Tolerances as tight as +/- .001 inches are required for many high-performance, complex plastic parts and products. Learn more about how injection molding achieves these remarkable tolerances in our guide, Tight Tolerance is Critical for Top Quality and Superior PerformanceIn it you'll learn how:

  • Tight tolerance molding reduces or eliminates secondary operations, like machining
  • Tight tolerance molding is essential for controlling shrink and warp, and how moldflow analysis can predict these
  • Thermal expansion rates in plastics can be controlled using fillers
  • Tool design, tool material and cavitation all impact tolerance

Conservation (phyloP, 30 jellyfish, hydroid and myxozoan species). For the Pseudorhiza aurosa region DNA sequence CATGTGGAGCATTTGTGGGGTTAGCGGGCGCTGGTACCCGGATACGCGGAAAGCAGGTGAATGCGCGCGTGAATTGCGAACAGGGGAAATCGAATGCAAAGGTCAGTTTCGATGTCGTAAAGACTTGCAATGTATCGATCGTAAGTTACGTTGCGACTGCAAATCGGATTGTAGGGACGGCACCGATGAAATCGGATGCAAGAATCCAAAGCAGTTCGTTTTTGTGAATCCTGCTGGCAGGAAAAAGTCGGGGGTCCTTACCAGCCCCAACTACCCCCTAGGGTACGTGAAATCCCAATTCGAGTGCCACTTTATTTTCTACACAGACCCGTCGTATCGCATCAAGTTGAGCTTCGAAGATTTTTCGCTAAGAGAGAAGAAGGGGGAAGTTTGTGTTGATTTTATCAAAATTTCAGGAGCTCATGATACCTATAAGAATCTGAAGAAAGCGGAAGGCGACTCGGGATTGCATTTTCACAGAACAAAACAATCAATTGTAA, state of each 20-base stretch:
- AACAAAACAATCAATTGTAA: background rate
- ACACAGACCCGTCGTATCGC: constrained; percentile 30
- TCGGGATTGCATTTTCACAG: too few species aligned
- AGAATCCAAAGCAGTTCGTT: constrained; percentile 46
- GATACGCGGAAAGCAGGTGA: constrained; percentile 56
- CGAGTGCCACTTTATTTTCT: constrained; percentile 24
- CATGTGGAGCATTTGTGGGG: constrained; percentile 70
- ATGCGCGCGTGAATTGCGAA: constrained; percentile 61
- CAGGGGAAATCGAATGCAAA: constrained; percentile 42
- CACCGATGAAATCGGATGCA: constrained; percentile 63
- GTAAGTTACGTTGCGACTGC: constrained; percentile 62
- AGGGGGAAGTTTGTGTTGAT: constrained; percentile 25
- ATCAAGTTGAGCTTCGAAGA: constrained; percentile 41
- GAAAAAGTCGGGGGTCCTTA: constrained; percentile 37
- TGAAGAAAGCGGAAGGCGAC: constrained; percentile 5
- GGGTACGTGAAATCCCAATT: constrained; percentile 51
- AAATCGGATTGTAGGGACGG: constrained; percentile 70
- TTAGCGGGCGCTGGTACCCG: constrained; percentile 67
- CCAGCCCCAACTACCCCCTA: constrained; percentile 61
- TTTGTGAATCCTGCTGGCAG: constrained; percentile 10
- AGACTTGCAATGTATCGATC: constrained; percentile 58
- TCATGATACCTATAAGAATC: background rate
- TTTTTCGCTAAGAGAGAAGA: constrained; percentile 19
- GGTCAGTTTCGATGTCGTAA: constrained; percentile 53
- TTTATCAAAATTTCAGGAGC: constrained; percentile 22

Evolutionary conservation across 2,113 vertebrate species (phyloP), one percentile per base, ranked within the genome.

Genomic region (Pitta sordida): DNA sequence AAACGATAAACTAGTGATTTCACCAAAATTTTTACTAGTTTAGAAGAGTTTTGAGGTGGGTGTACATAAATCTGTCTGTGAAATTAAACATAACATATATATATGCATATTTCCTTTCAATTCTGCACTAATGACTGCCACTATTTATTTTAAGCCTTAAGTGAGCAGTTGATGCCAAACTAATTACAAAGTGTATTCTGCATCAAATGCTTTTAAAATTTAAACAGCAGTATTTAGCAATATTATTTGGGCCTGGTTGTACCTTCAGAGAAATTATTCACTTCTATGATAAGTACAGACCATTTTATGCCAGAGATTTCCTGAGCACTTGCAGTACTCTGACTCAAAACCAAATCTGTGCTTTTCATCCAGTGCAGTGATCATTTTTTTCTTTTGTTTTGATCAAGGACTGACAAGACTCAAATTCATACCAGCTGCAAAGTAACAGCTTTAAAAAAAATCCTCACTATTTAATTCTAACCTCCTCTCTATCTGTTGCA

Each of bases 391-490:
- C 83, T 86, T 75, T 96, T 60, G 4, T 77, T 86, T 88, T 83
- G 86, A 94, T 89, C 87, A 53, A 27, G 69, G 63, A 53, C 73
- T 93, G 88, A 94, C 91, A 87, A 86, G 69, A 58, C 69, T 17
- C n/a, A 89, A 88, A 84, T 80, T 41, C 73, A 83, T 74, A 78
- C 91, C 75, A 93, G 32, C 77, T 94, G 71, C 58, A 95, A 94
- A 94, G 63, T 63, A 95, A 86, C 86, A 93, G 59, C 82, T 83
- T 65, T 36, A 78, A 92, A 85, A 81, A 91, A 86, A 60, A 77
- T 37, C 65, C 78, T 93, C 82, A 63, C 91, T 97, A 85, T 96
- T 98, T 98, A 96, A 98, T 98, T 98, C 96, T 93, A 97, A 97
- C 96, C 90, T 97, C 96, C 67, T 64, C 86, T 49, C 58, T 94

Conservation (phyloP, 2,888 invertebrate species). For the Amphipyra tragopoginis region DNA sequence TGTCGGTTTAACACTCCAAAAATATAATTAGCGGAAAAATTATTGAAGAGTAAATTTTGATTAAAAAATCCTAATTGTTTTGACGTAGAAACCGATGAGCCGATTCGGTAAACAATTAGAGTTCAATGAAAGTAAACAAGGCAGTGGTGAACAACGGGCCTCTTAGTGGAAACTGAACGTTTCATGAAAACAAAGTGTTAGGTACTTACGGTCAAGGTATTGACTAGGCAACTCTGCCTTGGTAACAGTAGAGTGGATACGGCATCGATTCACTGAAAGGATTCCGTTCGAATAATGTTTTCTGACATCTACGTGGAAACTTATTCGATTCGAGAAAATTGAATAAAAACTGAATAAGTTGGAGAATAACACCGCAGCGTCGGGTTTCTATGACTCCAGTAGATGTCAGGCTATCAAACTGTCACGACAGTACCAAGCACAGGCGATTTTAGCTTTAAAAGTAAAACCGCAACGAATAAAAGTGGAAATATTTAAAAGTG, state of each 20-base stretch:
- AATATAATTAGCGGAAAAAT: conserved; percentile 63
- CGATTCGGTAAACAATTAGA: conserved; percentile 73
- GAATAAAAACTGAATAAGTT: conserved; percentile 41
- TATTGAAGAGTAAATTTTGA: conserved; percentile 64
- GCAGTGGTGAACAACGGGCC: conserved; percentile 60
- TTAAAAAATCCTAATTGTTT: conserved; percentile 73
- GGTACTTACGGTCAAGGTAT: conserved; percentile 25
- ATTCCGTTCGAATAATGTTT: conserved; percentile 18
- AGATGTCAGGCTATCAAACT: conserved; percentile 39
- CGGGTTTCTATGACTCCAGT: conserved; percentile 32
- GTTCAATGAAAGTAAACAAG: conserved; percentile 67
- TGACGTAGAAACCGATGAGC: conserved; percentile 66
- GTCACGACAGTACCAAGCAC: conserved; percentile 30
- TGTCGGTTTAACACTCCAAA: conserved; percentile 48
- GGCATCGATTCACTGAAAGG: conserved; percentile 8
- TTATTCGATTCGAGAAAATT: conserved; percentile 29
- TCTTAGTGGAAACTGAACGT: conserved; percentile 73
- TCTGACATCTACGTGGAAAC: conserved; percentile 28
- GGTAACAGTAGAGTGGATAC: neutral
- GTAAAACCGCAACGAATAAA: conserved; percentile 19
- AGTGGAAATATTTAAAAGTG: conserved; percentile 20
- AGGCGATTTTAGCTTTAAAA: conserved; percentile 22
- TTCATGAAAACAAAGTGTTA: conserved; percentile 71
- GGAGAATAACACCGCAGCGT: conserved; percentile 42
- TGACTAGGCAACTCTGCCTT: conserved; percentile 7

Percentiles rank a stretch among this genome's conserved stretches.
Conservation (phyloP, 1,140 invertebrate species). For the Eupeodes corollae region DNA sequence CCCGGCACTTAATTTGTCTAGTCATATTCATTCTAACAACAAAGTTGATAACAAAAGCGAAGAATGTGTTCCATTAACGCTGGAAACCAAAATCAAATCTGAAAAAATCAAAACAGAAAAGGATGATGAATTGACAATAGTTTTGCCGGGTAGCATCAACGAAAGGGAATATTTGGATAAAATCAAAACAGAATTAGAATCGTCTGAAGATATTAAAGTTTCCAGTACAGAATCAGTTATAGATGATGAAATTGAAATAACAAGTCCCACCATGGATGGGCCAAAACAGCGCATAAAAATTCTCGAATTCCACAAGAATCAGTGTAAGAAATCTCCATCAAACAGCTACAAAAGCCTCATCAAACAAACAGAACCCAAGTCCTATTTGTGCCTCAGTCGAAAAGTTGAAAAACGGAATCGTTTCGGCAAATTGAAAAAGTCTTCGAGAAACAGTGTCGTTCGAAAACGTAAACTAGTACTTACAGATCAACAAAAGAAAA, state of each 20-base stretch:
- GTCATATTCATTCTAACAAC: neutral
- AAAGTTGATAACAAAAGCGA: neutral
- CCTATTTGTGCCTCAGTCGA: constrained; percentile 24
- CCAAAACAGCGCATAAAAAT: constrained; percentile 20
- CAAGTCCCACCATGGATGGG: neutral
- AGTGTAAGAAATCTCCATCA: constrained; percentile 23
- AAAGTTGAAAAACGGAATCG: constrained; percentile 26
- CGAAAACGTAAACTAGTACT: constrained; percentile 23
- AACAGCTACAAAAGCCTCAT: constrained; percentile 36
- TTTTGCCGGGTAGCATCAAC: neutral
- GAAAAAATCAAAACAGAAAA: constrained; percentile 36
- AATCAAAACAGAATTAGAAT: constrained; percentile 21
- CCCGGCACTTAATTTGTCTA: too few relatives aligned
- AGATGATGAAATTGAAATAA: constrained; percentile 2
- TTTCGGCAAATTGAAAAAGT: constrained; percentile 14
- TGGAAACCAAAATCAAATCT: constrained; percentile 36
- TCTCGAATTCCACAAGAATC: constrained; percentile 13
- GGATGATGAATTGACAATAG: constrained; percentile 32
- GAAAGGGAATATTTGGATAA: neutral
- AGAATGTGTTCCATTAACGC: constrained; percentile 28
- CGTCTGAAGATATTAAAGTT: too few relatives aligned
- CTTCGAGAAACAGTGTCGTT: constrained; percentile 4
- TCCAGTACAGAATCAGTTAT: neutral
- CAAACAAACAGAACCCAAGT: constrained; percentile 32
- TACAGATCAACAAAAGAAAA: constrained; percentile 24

Sneak Peek Insight the Guide:

“Tight tolerance” is a term that is often tossed around loosely in the industry—however, if tight tolerance is not done correctly, parts and products will underperform or possibly fail, resulting in customer dissatisfaction and a tooling and/or process overhaul. Other tight-tolerance benefits may include the elimination of secondary operations like machining, making it easier to procure mating parts, and allowing the possible conversion of metal parts to plastic—all of which help reduce costs.

In general, a typical tight tolerance for injection molding is +/-.002 inches. A very tight tolerance is +/-.001 inches. Major factors that impact tight tolerance include part design and complexity, material selection, tooling, and process design and control.

Designing the part is the single biggest factor in controlling tight tolerances. Making improvements during the design phase will not only achieve repeatable tight tolerances, but also improve manufacturability, quality, and customer satisfaction, all while reducing costs.

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